Varietal: SL28, SL34 and some Ruiru 11
Processing: Fully washed & dried on African beds
Karatu 1 - Kenya
These two AA lots of coffee were produced by numerous smallholder farmers, all of whom are members of the Gitwe Farmers Cooperative Society delivering to the Karatu Coffee Factory, located near the town of Thika in Kenya’s Central Province Town. The factory was established in 1965 and rests on a 11 acre piece of land serving Karatu, Gitwe, Kibiru and Kigaa Villages.
Currently a member of the Gitwe Farmers Cooperative Society (FCS), the factory is also home to the head office of the Gitwe FCS. Factory manager David Kanya runs the operations with a staff of six permanent employees. Coffee varieties grown by members are SL 28, SL 34 (99%) and a very small amount (about 1%) of Ruiru. Ruiru 11 is named for the station at Ruiru, Kenya where it was developed in the '70s and released in 1986. Although composing very little of cooperative member’s total production, Ruiru is slowly becoming more widespread in the region due to its resistance to Coffee Berry Disease and Coffee Leaf Rust. It has also been backcrossed with SL28 and SL34 to ensure high cup quality.
Coffee farming in this region goes back to the very beginning of the colonial era in Kenya (those early days were famously represented in Elsbeth Huxley’s memoirs), but many members of the Cooperative still rely on additional economic and agricultural activities for their livelihoods. In addition to producing coffee, most farmers in the area also produce tea, maize and legumes for sale at local markets and for their own tables. Growers benefit from the nutrient rich, red soils typical for the area. Nonetheless, coffee production in the recent past has been slowed due to regional preference toward growing tea instead of coffee. With the assistance from field partner Coffee Management Services (CMS), production has been slowly increasing for farmers, though there are still significant gains to be made.
During harvest season, farmers selectively handpick the ripest, reddest cherries, which are then delivered directly to the cooperative’s wet mill on the same day as picking. Cherries are stringently hand sorted prior to pulping, with damaged and under ripe cherries being separated out from the red, ripe lots. The factory has two disc pulpers installed to remove the skin and fruit from the inner parchment layer that is protecting the green coffee bean. After pulping, the coffee is fermented overnight to break down the sugars and is then sent through washing channels to be sorted by density before being delivered to the soaking tank by water pumped from the River Rwabura. After soaking, coffee is spread out on raised drying tables. Time on the drying tables depends on climate, ambient temperature and total production volume undergoing processing. Drying can take from 7 to 15 days in total. While drying, the parchment is repeatedly moved and sorted to remove any damaged or discoloured beans and is covered during the hottest part of the day to maintain even temperatures.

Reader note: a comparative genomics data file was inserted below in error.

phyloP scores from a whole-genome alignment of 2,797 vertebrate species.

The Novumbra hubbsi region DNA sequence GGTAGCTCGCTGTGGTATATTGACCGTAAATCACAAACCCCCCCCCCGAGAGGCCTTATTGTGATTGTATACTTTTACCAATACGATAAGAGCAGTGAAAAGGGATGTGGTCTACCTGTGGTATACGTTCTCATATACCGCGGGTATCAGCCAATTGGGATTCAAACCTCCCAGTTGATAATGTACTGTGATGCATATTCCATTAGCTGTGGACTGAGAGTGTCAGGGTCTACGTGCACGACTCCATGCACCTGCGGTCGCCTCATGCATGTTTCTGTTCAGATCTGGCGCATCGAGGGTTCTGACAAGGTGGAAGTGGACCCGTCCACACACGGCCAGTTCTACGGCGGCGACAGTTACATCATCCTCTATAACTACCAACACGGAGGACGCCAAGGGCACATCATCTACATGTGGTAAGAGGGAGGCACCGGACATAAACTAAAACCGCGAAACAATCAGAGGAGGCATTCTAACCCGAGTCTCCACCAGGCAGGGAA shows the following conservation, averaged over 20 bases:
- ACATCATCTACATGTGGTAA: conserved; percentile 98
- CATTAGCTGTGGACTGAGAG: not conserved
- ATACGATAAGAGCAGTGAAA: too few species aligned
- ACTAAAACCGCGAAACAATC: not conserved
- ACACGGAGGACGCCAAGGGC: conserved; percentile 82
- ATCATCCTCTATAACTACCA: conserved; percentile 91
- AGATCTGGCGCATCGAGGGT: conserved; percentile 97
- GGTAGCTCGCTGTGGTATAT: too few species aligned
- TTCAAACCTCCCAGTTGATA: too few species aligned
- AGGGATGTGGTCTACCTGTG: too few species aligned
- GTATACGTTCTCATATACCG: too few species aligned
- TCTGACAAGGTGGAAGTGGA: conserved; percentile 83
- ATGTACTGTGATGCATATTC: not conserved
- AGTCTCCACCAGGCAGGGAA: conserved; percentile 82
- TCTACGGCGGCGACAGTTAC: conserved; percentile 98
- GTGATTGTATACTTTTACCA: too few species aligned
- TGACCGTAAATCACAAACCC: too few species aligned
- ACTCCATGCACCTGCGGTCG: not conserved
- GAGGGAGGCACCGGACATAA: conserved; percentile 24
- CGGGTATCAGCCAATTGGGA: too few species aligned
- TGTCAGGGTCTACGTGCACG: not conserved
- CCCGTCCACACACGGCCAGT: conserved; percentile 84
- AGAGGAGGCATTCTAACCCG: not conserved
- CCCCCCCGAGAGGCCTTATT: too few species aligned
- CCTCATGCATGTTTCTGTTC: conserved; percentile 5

Wastewater is managed through the use of soaking pits. The water used for processing the cherry will spend time in the pits to insure that the nutrient rich water created during depulping will not be returned to the nearby water source without proper treatment. This additional step will cut down the risk of contamination and after adequate time for reabsorption the water will be recirculated. Currently Karatu Factory is employing five soaking pits for this process.
Some of the issues that farmers face are low production due to loss due to pests and diseases and the relatively high cost of inputs compared to income from coffee. Many cannot afford to plant disease resistant varieties and face being priced out of the market as their yields diminish. The cooperative has undertaken actions to increase yields and improve their member’s livelihoods. In partnership with Coffee Management Services (CMS), their field service agent, the long term goal is to increase coffee production through farmer training, ready access to inputs, Good Agricultural Practice seminars, and providing the most current printed materials on sustainable farming. By paying the producers some of the highest returns for their coffee our objective can be achieved, Mercanta and our exporting partner strongly believe in establishing a transparent, trust based relationship with smallholder farmers, helping to support sustained industry growth throughout the country, and continuing to elevate the standards of quality coffee produced in Kenya.
Screen sizing in Kenya
The AA, AB and other grades used to classify lots in Kenya are an indication of screen size only. They are not any indication of cup quality. The AA grade in Kenya is equivalent to screen size 17 or 18 (17/64 or 18/64 of an inch) used at other origins. AA grades often command higher prices at auction though this grade is no indication of cup quality and an AB lot from a better farm may cup better. PB (denoting Peaberry) is the smallest screen size.